Historically, in South Africa, the Natives Land Act of 1913 and successive laws prohibited Africans from buying or owning land outside of designated “native reserves” (Spierenburg and Brooks 2014). Today, charges of neocolonialism are relevant where those from outside a culture import and impose ideas about conservation and development. In Chile, for example, indigenous communities appear to have adopted some of the values of colonists, leading to overexploitation of land (Serenari et al. 2017). Foreign ownership of private parks opens itself to the charge that it is a subtle form of neocolonialism; foreign ownership should therefore be approached cautiously, especially in lesser-developed countries (de Santo 2012).


PLC is premised upon private land ownership, a concept that is itself tied to colonialism in many places. In South Africa, the history of private land ownership is closely linked to the settler land dispossessions that took place in the nineteenth and early twentieth centuries (Spierenburg and Brooks 2014). Today, mechanisms of exclusion can include active expulsion of people claiming rights to land. Exclusion may occur through “securitization,” when military-style security is used to guard protected areas against poaching, enabled through private security companies, national armies, and soldiers for hire (Massé and Lunstrum 2016).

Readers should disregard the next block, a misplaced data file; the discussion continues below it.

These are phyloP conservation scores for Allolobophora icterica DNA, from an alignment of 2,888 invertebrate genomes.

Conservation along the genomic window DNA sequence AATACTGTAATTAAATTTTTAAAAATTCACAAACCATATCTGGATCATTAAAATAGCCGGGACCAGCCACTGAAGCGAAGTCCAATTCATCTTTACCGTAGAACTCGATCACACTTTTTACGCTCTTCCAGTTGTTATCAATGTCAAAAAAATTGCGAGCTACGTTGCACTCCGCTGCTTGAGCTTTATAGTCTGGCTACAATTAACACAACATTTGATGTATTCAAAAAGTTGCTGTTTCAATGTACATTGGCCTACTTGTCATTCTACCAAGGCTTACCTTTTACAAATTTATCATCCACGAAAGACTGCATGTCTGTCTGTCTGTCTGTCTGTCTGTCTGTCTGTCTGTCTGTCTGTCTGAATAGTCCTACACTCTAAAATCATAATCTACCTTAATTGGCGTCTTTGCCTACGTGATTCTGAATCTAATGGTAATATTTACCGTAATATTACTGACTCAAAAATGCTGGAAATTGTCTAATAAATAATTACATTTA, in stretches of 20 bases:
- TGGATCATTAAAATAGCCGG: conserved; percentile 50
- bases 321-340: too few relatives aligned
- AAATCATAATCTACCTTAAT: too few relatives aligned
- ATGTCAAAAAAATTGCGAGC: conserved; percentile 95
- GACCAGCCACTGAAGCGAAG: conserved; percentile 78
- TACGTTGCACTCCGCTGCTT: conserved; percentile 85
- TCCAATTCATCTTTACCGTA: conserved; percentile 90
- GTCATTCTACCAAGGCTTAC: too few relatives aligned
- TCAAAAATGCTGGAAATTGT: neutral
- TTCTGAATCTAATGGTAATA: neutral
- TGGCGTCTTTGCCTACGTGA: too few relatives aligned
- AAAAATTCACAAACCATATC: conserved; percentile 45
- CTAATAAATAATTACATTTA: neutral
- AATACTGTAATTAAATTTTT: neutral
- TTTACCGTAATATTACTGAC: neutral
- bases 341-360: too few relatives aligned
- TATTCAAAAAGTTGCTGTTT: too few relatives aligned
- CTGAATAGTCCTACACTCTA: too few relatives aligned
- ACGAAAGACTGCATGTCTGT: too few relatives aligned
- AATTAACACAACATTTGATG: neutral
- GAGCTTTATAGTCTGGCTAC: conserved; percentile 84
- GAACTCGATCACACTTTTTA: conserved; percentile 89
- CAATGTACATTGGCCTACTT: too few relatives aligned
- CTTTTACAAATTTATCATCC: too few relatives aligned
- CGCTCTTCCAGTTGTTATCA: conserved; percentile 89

A less direct mechanism is pricing. Some reserve owners use a model of ecotourism that targets limited numbers of wealthy tourists in order to minimize the ecological impact of tourism; such lodges are unaffordable to the majority of the population in the country (Ramutsindela 2015). Related to this, the marketing of conservation as pristine wilderness devoid of human influence can fuel anti-agrarian bias (Spierenburg and Brooks 2014).